Let's be clear: this is something that the public wants. The public does not want to see gambling advertising proliferating across sporting programs or after programs. They don't like to see the amount of influence that the gambling lobby now has through sponsorship of sporting teams. This is something that can be got rid of in the same way that it was with cigarette companies. We used to have cigarette companies sponsoring football teams and providing all the advertising around the grounds. We even had premierships and best and fairest medals named after brands of cigarettes. That was phased out. It was phased out with the conscious choice at the federal government level and financial assistance to enable sporting bodies to transition to other sources of revenue. I believe the same needs to happen in regard to the gambling influence in sport and, I might say, in regard to poker machines as well. At the federal level, we can provide financial incentives for states to move away from their dependence on poker machines, get rid of the massive social harm that they are causing and enable similar amounts of revenue and money to be spent in the community in ways that are not tied to such massive human harm. The sooner we can do that, the sooner we can put an end to some of the terrible suffering that poker machines and problem gambling cause.

I should say that I and indeed the Greens are not against all forms of gambling. We don't seek to ban it or rule it out. What we seek to ensure is that it's properly regulated. At the moment, particularly in the poker machine area but even in this measure before us now, it is not adequately regulated. There is not adequate protection against problem gamblers and gambling addicts being inappropriately targeted. The fact is that there has been some small progress in regard to trying to assist problem gamblers in the online space. The fact that that principle is accepted by the industry in the online space as a code of practice is good, but it does mean that it should be able to be applied in regard to poker machines. If it can be regulated and controlled with a set of standards in an online way, particularly in regard to people opting out universally across the country, then it can be done with poker machines as well. Poker machines these days are all networked. They are all basically plugged into each other across clubs, across casinos and sometimes across different venues as well. So the same opportunity is there and the same legal power is there, should there be the political will to do it. That is something that we certainly would like to encourage other parties to look at, as the Greens will be doing.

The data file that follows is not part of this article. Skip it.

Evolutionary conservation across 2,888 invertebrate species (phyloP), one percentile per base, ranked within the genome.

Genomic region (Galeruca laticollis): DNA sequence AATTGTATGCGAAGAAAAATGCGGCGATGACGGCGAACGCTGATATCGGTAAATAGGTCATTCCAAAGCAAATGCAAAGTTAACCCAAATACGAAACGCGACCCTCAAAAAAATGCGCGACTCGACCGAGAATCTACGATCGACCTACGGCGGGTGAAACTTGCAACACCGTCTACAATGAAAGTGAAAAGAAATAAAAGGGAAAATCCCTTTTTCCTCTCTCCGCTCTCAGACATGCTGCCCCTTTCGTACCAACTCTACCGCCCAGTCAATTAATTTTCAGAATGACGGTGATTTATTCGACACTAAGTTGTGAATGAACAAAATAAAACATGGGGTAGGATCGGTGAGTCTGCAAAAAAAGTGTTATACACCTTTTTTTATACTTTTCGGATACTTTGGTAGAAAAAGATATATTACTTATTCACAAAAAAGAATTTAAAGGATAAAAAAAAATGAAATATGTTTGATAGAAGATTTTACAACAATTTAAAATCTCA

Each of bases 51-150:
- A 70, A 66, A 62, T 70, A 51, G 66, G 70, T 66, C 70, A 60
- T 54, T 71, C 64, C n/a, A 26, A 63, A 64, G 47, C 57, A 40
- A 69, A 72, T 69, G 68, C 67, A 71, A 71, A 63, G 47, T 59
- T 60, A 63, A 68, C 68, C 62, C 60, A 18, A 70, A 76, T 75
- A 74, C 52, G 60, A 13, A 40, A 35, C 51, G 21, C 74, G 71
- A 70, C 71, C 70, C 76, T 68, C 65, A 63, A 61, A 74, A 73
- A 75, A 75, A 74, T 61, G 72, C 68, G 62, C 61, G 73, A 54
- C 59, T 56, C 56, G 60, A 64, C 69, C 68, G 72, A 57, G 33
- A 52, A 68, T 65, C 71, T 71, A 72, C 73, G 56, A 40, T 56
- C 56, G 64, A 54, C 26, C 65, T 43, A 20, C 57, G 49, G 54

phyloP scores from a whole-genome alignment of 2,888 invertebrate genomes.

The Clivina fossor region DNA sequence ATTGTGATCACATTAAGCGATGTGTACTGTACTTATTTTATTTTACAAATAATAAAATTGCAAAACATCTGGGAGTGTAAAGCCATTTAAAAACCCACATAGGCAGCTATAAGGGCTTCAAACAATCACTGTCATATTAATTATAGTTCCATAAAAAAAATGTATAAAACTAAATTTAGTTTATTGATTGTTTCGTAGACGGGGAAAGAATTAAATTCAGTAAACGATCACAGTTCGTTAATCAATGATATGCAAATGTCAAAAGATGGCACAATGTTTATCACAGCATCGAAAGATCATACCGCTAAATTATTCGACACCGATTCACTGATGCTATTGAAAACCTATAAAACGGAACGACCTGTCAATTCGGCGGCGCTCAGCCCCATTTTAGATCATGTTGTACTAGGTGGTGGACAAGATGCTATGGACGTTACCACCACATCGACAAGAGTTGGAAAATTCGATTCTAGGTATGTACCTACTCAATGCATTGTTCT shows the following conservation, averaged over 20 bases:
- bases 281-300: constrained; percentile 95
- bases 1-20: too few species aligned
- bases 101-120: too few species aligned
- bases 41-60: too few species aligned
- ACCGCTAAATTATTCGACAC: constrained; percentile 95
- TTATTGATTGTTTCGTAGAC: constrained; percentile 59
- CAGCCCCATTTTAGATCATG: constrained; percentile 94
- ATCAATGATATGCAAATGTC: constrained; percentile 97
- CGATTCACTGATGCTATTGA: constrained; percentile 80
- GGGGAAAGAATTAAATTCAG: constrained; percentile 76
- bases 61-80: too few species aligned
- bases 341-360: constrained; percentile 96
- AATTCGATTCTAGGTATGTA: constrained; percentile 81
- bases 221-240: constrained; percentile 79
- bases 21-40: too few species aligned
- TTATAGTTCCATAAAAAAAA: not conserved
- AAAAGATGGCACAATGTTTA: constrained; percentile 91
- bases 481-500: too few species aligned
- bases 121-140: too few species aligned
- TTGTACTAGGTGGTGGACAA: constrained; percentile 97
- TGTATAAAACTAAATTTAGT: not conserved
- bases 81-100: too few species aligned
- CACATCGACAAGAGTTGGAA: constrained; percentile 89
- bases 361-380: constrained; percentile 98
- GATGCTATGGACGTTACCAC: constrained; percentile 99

The final thing I want to say in regard to this area is to really point out the hypocrisy here at the policy level where we have government turning a blind eye to problem gambling and particularly to poker machine addiction, which is the worst and most addictive form of gambling that there is, while at the same time we have a minister in this government saying that we need to put all people who are on income support and receiving welfare payments on a cashless welfare card so they can't decide for themselves how to spend their money. They are using things like gambling addicts and people putting money in pokies as a reason why this needs to happen. If they're really concerned about the harm caused by people putting their money in poker machines then they should tackle the problem of poker machines and not further punish people who are addicted at the other end of the process. That's where they should be putting their attention if they are genuinely concerned about how people on welfare are spending their money—removing and regulating the danger of the deliberately addictive nature of poker machines being proliferated throughout the community.